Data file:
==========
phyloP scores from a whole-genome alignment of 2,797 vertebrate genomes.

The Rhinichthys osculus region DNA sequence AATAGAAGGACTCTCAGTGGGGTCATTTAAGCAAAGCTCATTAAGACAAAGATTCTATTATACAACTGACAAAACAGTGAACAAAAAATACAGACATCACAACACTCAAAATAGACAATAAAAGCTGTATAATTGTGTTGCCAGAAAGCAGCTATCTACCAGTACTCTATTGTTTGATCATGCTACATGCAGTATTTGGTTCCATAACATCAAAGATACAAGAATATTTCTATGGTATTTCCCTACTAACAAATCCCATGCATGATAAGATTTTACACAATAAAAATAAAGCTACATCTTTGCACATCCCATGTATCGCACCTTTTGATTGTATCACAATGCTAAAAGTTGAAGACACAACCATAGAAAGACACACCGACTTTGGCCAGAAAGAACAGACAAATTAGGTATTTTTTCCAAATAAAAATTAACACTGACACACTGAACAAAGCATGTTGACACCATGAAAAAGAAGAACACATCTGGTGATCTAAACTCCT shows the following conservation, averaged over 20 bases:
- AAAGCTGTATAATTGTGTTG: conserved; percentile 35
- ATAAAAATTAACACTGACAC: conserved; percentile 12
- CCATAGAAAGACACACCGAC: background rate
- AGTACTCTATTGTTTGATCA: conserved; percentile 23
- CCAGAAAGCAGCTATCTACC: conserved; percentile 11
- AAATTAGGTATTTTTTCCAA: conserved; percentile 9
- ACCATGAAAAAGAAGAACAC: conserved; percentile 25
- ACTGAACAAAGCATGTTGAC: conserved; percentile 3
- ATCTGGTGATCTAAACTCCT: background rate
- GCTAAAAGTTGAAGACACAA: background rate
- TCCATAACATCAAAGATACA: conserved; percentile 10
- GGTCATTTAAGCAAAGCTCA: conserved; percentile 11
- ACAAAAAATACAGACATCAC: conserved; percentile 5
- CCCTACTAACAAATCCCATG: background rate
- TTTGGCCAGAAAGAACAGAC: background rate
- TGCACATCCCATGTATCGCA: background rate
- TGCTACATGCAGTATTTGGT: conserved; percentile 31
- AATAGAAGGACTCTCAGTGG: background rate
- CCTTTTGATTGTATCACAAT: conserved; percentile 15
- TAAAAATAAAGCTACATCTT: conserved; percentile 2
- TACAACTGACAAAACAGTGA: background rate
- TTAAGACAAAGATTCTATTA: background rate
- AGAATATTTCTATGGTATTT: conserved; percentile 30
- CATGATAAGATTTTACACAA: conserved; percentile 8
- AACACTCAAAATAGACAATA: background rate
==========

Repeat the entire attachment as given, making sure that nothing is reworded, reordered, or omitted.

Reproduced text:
phyloP scores from a whole-genome alignment of 2,797 vertebrate genomes.

The Rhinichthys osculus region DNA sequence AATAGAAGGACTCTCAGTGGGGTCATTTAAGCAAAGCTCATTAAGACAAAGATTCTATTATACAACTGACAAAACAGTGAACAAAAAATACAGACATCACAACACTCAAAATAGACAATAAAAGCTGTATAATTGTGTTGCCAGAAAGCAGCTATCTACCAGTACTCTATTGTTTGATCATGCTACATGCAGTATTTGGTTCCATAACATCAAAGATACAAGAATATTTCTATGGTATTTCCCTACTAACAAATCCCATGCATGATAAGATTTTACACAATAAAAATAAAGCTACATCTTTGCACATCCCATGTATCGCACCTTTTGATTGTATCACAATGCTAAAAGTTGAAGACACAACCATAGAAAGACACACCGACTTTGGCCAGAAAGAACAGACAAATTAGGTATTTTTTCCAAATAAAAATTAACACTGACACACTGAACAAAGCATGTTGACACCATGAAAAAGAAGAACACATCTGGTGATCTAAACTCCT shows the following conservation, averaged over 20 bases:
- AAAGCTGTATAATTGTGTTG: conserved; percentile 35
- ATAAAAATTAACACTGACAC: conserved; percentile 12
- CCATAGAAAGACACACCGAC: background rate
- AGTACTCTATTGTTTGATCA: conserved; percentile 23
- CCAGAAAGCAGCTATCTACC: conserved; percentile 11
- AAATTAGGTATTTTTTCCAA: conserved; percentile 9
- ACCATGAAAAAGAAGAACAC: conserved; percentile 25
- ACTGAACAAAGCATGTTGAC: conserved; percentile 3
- ATCTGGTGATCTAAACTCCT: background rate
- GCTAAAAGTTGAAGACACAA: background rate
- TCCATAACATCAAAGATACA: conserved; percentile 10
- GGTCATTTAAGCAAAGCTCA: conserved; percentile 11
- ACAAAAAATACAGACATCAC: conserved; percentile 5
- CCCTACTAACAAATCCCATG: background rate
- TTTGGCCAGAAAGAACAGAC: background rate
- TGCACATCCCATGTATCGCA: background rate
- TGCTACATGCAGTATTTGGT: conserved; percentile 31
- AATAGAAGGACTCTCAGTGG: background rate
- CCTTTTGATTGTATCACAAT: conserved; percentile 15
- TAAAAATAAAGCTACATCTT: conserved; percentile 2
- TACAACTGACAAAACAGTGA: background rate
- TTAAGACAAAGATTCTATTA: background rate
- AGAATATTTCTATGGTATTT: conserved; percentile 30
- CATGATAAGATTTTACACAA: conserved; percentile 8
- AACACTCAAAATAGACAATA: background rate